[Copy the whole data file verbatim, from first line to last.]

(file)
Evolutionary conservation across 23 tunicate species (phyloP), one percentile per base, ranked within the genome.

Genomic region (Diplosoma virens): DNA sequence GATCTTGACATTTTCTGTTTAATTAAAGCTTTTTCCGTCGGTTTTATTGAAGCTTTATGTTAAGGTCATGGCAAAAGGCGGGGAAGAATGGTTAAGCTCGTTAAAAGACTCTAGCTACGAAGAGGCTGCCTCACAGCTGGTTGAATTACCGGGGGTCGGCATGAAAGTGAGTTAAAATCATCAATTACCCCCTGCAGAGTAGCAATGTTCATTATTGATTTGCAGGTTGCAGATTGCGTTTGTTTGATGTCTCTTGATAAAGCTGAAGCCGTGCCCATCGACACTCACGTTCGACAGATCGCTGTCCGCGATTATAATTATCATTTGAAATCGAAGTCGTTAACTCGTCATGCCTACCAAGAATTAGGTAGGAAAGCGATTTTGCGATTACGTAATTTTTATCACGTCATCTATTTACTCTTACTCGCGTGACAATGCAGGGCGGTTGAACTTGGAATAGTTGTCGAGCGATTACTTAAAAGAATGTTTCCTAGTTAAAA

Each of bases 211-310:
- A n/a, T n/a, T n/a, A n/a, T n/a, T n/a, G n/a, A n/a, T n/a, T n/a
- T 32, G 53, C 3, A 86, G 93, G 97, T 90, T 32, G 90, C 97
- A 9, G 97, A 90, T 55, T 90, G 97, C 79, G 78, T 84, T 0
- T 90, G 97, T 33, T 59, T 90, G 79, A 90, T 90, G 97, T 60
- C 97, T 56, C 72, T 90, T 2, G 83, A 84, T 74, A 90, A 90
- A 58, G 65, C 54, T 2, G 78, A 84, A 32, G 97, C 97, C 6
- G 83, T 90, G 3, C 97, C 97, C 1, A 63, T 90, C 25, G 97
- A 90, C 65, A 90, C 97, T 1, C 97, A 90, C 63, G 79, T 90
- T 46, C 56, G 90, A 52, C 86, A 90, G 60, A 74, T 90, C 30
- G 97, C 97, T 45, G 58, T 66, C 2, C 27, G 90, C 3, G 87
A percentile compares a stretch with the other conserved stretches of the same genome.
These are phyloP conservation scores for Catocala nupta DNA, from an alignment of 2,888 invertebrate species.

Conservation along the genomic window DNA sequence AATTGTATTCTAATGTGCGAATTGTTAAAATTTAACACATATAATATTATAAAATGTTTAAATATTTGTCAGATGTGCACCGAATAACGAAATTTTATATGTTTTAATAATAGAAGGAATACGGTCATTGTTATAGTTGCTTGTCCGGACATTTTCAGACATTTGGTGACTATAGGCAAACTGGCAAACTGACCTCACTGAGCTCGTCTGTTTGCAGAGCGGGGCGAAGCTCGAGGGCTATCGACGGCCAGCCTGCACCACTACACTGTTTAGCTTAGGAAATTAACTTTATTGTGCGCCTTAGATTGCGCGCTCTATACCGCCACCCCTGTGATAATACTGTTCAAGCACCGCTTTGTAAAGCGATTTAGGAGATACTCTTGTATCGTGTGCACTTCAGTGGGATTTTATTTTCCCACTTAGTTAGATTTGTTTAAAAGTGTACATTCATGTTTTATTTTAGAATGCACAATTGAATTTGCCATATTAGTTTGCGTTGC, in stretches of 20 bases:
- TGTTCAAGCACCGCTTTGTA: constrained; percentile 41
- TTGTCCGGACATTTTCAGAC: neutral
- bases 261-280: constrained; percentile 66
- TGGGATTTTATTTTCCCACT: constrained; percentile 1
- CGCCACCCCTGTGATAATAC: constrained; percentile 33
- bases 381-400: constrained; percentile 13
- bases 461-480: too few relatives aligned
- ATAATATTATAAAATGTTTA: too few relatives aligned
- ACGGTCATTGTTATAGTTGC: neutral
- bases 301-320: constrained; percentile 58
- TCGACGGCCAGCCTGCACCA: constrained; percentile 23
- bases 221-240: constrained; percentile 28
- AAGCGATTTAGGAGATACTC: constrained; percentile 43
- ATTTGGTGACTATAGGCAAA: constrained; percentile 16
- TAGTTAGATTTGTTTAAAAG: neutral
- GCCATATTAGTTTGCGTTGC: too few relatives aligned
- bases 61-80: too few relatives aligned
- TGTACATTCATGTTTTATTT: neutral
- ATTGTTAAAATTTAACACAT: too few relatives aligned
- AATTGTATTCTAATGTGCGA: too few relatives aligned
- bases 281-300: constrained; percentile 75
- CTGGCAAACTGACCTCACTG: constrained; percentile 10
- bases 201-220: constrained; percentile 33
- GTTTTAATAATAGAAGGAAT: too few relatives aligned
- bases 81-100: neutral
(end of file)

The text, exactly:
Evolutionary conservation across 23 tunicate species (phyloP), one percentile per base, ranked within the genome.

Genomic region (Diplosoma virens): DNA sequence GATCTTGACATTTTCTGTTTAATTAAAGCTTTTTCCGTCGGTTTTATTGAAGCTTTATGTTAAGGTCATGGCAAAAGGCGGGGAAGAATGGTTAAGCTCGTTAAAAGACTCTAGCTACGAAGAGGCTGCCTCACAGCTGGTTGAATTACCGGGGGTCGGCATGAAAGTGAGTTAAAATCATCAATTACCCCCTGCAGAGTAGCAATGTTCATTATTGATTTGCAGGTTGCAGATTGCGTTTGTTTGATGTCTCTTGATAAAGCTGAAGCCGTGCCCATCGACACTCACGTTCGACAGATCGCTGTCCGCGATTATAATTATCATTTGAAATCGAAGTCGTTAACTCGTCATGCCTACCAAGAATTAGGTAGGAAAGCGATTTTGCGATTACGTAATTTTTATCACGTCATCTATTTACTCTTACTCGCGTGACAATGCAGGGCGGTTGAACTTGGAATAGTTGTCGAGCGATTACTTAAAAGAATGTTTCCTAGTTAAAA

Each of bases 211-310:
- A n/a, T n/a, T n/a, A n/a, T n/a, T n/a, G n/a, A n/a, T n/a, T n/a
- T 32, G 53, C 3, A 86, G 93, G 97, T 90, T 32, G 90, C 97
- A 9, G 97, A 90, T 55, T 90, G 97, C 79, G 78, T 84, T 0
- T 90, G 97, T 33, T 59, T 90, G 79, A 90, T 90, G 97, T 60
- C 97, T 56, C 72, T 90, T 2, G 83, A 84, T 74, A 90, A 90
- A 58, G 65, C 54, T 2, G 78, A 84, A 32, G 97, C 97, C 6
- G 83, T 90, G 3, C 97, C 97, C 1, A 63, T 90, C 25, G 97
- A 90, C 65, A 90, C 97, T 1, C 97, A 90, C 63, G 79, T 90
- T 46, C 56, G 90, A 52, C 86, A 90, G 60, A 74, T 90, C 30
- G 97, C 97, T 45, G 58, T 66, C 2, C 27, G 90, C 3, G 87
A percentile compares a stretch with the other conserved stretches of the same genome.
These are phyloP conservation scores for Catocala nupta DNA, from an alignment of 2,888 invertebrate species.

Conservation along the genomic window DNA sequence AATTGTATTCTAATGTGCGAATTGTTAAAATTTAACACATATAATATTATAAAATGTTTAAATATTTGTCAGATGTGCACCGAATAACGAAATTTTATATGTTTTAATAATAGAAGGAATACGGTCATTGTTATAGTTGCTTGTCCGGACATTTTCAGACATTTGGTGACTATAGGCAAACTGGCAAACTGACCTCACTGAGCTCGTCTGTTTGCAGAGCGGGGCGAAGCTCGAGGGCTATCGACGGCCAGCCTGCACCACTACACTGTTTAGCTTAGGAAATTAACTTTATTGTGCGCCTTAGATTGCGCGCTCTATACCGCCACCCCTGTGATAATACTGTTCAAGCACCGCTTTGTAAAGCGATTTAGGAGATACTCTTGTATCGTGTGCACTTCAGTGGGATTTTATTTTCCCACTTAGTTAGATTTGTTTAAAAGTGTACATTCATGTTTTATTTTAGAATGCACAATTGAATTTGCCATATTAGTTTGCGTTGC, in stretches of 20 bases:
- TGTTCAAGCACCGCTTTGTA: constrained; percentile 41
- TTGTCCGGACATTTTCAGAC: neutral
- bases 261-280: constrained; percentile 66
- TGGGATTTTATTTTCCCACT: constrained; percentile 1
- CGCCACCCCTGTGATAATAC: constrained; percentile 33
- bases 381-400: constrained; percentile 13
- bases 461-480: too few relatives aligned
- ATAATATTATAAAATGTTTA: too few relatives aligned
- ACGGTCATTGTTATAGTTGC: neutral
- bases 301-320: constrained; percentile 58
- TCGACGGCCAGCCTGCACCA: constrained; percentile 23
- bases 221-240: constrained; percentile 28
- AAGCGATTTAGGAGATACTC: constrained; percentile 43
- ATTTGGTGACTATAGGCAAA: constrained; percentile 16
- TAGTTAGATTTGTTTAAAAG: neutral
- GCCATATTAGTTTGCGTTGC: too few relatives aligned
- bases 61-80: too few relatives aligned
- TGTACATTCATGTTTTATTT: neutral
- ATTGTTAAAATTTAACACAT: too few relatives aligned
- AATTGTATTCTAATGTGCGA: too few relatives aligned
- bases 281-300: constrained; percentile 75
- CTGGCAAACTGACCTCACTG: constrained; percentile 10
- bases 201-220: constrained; percentile 33
- GTTTTAATAATAGAAGGAAT: too few relatives aligned
- bases 81-100: neutral